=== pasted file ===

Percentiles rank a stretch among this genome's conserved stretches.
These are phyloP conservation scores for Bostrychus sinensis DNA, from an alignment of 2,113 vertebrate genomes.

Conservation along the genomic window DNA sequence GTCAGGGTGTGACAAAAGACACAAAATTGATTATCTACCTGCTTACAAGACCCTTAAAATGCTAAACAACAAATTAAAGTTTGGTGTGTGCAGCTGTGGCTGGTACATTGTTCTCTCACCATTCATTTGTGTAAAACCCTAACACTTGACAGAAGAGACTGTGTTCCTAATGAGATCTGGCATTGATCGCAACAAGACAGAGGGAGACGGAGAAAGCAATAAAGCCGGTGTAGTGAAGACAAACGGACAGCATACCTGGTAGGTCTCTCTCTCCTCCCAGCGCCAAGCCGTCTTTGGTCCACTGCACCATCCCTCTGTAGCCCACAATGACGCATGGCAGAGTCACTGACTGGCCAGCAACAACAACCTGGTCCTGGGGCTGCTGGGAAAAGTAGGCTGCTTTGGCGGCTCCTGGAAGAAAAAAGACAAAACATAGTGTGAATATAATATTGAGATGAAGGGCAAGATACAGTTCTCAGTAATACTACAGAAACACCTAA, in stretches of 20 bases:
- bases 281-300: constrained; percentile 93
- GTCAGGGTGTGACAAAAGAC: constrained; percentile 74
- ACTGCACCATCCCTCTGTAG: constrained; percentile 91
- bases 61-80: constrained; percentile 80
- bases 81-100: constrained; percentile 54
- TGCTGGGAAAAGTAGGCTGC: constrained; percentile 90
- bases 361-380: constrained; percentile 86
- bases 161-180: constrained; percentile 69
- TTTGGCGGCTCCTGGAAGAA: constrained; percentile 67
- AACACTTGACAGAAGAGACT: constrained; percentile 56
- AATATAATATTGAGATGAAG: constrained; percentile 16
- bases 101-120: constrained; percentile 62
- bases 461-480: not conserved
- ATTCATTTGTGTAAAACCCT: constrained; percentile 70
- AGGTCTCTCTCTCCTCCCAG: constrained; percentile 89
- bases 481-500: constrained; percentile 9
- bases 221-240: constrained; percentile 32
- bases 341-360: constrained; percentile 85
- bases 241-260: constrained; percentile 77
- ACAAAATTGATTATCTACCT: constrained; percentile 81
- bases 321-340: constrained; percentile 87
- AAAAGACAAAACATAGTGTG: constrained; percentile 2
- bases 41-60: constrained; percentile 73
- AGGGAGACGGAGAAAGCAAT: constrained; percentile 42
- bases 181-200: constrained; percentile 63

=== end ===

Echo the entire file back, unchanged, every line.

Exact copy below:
Percentiles rank a stretch among this genome's conserved stretches.
These are phyloP conservation scores for Bostrychus sinensis DNA, from an alignment of 2,113 vertebrate genomes.

Conservation along the genomic window DNA sequence GTCAGGGTGTGACAAAAGACACAAAATTGATTATCTACCTGCTTACAAGACCCTTAAAATGCTAAACAACAAATTAAAGTTTGGTGTGTGCAGCTGTGGCTGGTACATTGTTCTCTCACCATTCATTTGTGTAAAACCCTAACACTTGACAGAAGAGACTGTGTTCCTAATGAGATCTGGCATTGATCGCAACAAGACAGAGGGAGACGGAGAAAGCAATAAAGCCGGTGTAGTGAAGACAAACGGACAGCATACCTGGTAGGTCTCTCTCTCCTCCCAGCGCCAAGCCGTCTTTGGTCCACTGCACCATCCCTCTGTAGCCCACAATGACGCATGGCAGAGTCACTGACTGGCCAGCAACAACAACCTGGTCCTGGGGCTGCTGGGAAAAGTAGGCTGCTTTGGCGGCTCCTGGAAGAAAAAAGACAAAACATAGTGTGAATATAATATTGAGATGAAGGGCAAGATACAGTTCTCAGTAATACTACAGAAACACCTAA, in stretches of 20 bases:
- bases 281-300: constrained; percentile 93
- GTCAGGGTGTGACAAAAGAC: constrained; percentile 74
- ACTGCACCATCCCTCTGTAG: constrained; percentile 91
- bases 61-80: constrained; percentile 80
- bases 81-100: constrained; percentile 54
- TGCTGGGAAAAGTAGGCTGC: constrained; percentile 90
- bases 361-380: constrained; percentile 86
- bases 161-180: constrained; percentile 69
- TTTGGCGGCTCCTGGAAGAA: constrained; percentile 67
- AACACTTGACAGAAGAGACT: constrained; percentile 56
- AATATAATATTGAGATGAAG: constrained; percentile 16
- bases 101-120: constrained; percentile 62
- bases 461-480: not conserved
- ATTCATTTGTGTAAAACCCT: constrained; percentile 70
- AGGTCTCTCTCTCCTCCCAG: constrained; percentile 89
- bases 481-500: constrained; percentile 9
- bases 221-240: constrained; percentile 32
- bases 341-360: constrained; percentile 85
- bases 241-260: constrained; percentile 77
- ACAAAATTGATTATCTACCT: constrained; percentile 81
- bases 321-340: constrained; percentile 87
- AAAAGACAAAACATAGTGTG: constrained; percentile 2
- bases 41-60: constrained; percentile 73
- AGGGAGACGGAGAAAGCAAT: constrained; percentile 42
- bases 181-200: constrained; percentile 63